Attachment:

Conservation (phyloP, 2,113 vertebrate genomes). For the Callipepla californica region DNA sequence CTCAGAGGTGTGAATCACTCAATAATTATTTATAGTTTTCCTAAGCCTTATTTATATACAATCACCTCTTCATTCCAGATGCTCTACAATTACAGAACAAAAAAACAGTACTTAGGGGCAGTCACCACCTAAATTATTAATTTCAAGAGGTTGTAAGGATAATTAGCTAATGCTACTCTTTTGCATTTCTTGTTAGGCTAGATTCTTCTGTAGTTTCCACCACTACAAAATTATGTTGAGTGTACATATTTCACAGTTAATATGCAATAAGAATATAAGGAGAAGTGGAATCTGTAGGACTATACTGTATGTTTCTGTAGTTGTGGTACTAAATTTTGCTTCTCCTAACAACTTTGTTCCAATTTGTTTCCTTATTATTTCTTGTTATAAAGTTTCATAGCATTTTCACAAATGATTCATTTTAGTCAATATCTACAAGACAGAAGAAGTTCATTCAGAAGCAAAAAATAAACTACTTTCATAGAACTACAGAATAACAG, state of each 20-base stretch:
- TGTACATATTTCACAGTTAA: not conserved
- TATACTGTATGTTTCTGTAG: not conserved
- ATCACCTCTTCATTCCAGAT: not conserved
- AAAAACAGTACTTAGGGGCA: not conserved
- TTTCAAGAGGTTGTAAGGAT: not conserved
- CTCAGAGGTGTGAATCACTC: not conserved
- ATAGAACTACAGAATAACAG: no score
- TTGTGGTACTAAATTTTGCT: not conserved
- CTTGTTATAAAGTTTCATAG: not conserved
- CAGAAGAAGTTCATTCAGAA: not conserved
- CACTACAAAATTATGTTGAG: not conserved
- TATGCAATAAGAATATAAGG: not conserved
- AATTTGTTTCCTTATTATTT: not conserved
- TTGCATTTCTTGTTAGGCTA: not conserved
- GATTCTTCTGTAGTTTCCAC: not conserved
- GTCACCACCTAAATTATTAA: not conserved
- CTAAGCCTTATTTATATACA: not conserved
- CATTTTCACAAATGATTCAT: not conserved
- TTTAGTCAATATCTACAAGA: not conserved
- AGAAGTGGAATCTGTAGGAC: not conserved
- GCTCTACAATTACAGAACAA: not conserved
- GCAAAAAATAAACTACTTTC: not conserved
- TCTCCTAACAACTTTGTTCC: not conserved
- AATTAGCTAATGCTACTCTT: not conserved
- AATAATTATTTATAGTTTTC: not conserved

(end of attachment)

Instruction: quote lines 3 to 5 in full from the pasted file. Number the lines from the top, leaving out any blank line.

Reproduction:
- TATACTGTATGTTTCTGTAG: not conserved
- ATCACCTCTTCATTCCAGAT: not conserved
- AAAAACAGTACTTAGGGGCA: not conserved